(photo by Cecilia Weightman)
Dave Hutchinson is best known as the author of the Fractured Europe series, the first two books have made the Clarke Award Shortlist. BRSBKBLOG asked him about the latest in the series - Europe in Winter coming in November 2016
This is the 3rd in the Europe series - what's the general overview for people who aren't aware of them (as if there are still people not aware of them!) & any hints on what the third is about?
The Europe books are set in Europe – no spoilers there – between fifty and eighty years from now. Economic collapse, a flu pandemic, and reaction to a flood of refugees from the South have caused the EU to fracture into its component nations, and then to fracture further into many smaller nations and statelets, some of them stable, others short-lived. The hardening of European borders has proven an opportunity for a group calling themselves Le Coureurs des Bois, who are basically smugglers. The first book, Europe in Autumn, followed an Estonian chef named Rudi as he joins the Coureurs and then gets mixed up in a conspiracy involving a parallel Europe called the Community. The second book, Europe at Midnight, follows two intelligence officers from very different places as they become involved with a plot to derail union between the Community and Europe. And the third book, Europe in Winter, returns to Rudi, who in the middle of investigating what seems to be a massive terrorist outrage discovers that many of his assumptions about the world – and his own life – have been wrong.
Was it an especial challenge or easy to return to the world you created in the first two books?
It was really easy to go back to what a friend of mine called ‘Autumnal Europe’. I’ve had the whole thing ticking over in my head for years. If anything, it’s harder to write stuff that isn’t set in that world. It takes a real mental U-turn.
Last post I made about you was for your short story collection Sleeps with Angels (http://brsbkblog.blogspot.co.
I used to write nothing but short fiction; I’d been writing for about twenty-five years before I got round to producing a novel. Actually, I think I’m really a short story writer by nature rather than a novelist. I find writing very hard work, and a novel is a huge project for me; at least with a short story it’s over quite quickly. Also, I have quite a short attention span. Having said that, there’s been a spell of five or six years now when I’ve done nothing but work on books, although I’ve recently finished a couple of short stories.
The first two books were nominated for the Clarke has being on a prestigious shortlist twice changed how you approach writing?
The nominations thing has all been a bit mad and wonderful, to be honest. Better writers than me work for years and don’t get a single nod, so the attention the Europe books have received is deeply humbling, and if I’m honest not a little baffling. But I don’t think it’s changed the way I approach writing; it’s still as chaotic as it ever was.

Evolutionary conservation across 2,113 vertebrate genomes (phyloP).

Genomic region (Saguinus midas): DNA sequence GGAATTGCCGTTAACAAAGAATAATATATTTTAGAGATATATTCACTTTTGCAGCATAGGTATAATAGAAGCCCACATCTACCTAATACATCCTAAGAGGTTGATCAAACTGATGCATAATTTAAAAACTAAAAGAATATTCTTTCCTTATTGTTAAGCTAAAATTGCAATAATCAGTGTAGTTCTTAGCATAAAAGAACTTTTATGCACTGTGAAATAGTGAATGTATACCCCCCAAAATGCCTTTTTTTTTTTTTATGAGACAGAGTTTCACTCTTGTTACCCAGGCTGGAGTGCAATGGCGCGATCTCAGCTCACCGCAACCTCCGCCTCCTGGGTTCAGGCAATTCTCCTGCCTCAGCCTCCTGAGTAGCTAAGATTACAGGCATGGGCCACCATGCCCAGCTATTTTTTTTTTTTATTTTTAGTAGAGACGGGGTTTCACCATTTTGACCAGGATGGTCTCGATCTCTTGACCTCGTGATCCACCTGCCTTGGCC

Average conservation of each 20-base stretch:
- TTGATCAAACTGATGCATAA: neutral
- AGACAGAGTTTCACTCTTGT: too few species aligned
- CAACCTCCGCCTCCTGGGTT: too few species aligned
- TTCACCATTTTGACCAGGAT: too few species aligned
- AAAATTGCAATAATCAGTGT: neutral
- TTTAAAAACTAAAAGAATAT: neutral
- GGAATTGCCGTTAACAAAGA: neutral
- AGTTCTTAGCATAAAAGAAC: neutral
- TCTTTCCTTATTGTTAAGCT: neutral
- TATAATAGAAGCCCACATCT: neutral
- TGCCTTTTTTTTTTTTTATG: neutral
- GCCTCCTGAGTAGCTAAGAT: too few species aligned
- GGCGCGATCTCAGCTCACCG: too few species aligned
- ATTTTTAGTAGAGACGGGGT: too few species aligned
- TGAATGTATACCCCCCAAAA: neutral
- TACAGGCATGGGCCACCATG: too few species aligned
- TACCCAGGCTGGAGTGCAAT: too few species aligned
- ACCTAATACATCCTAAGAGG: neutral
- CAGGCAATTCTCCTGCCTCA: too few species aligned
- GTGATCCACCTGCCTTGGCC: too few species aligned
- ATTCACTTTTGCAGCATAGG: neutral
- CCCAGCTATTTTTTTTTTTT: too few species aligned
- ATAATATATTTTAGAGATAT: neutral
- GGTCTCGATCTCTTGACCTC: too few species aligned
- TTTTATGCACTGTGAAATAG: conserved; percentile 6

What are you currently working on (apart from this interview)?
I’m working on a non-Europe novel. I’m not sure I should say very much about that, for various reasons, until the publishers make an announcement about it. But it’s very different.
If you could be a character in the series who would it be and why?
Which character would I be? That’s a hard one. Rudi’s the little voice in my head, the sort of person I’d quite like to be, so I’d have to say Rudi.
How much planning and research do you do before a novel?
I don’t tend to plan a lot, but I do usually have some bits and pieces of dialogue and action and a vague idea what’s going to happen. With Winter, I had the beginning and end and a sort of feeling about some stuff in the middle. Mostly I just keep writing and fit it together as I go along. I do a bit of research before starting a book or a story – although quite often that ends up being thrown away because it becomes irrelevant as the story develops. Most of the research takes place while the book’s being written, as and when it’s needed.
Why's your website called "automatic cat"? - https://hutchinsondave.
I honestly can’t remember why I called the blog The Automatic Cat; it seemed like a good idea at the time, I suppose. It’s mostly just a place for opinionated and poorly-informed rants and I need to do more of it.
In one sentence what is your best piece of advice for new writers?
Advice for new writers? Just keep writing.
Thanks to Dave for the answers - go check out his books, there's a very good reason they keep being nominated for prizes - they are very good!
We're lucky enough to have been sent an ARC for Europe in Winter so expect a review 'soon' (for a given value of soon)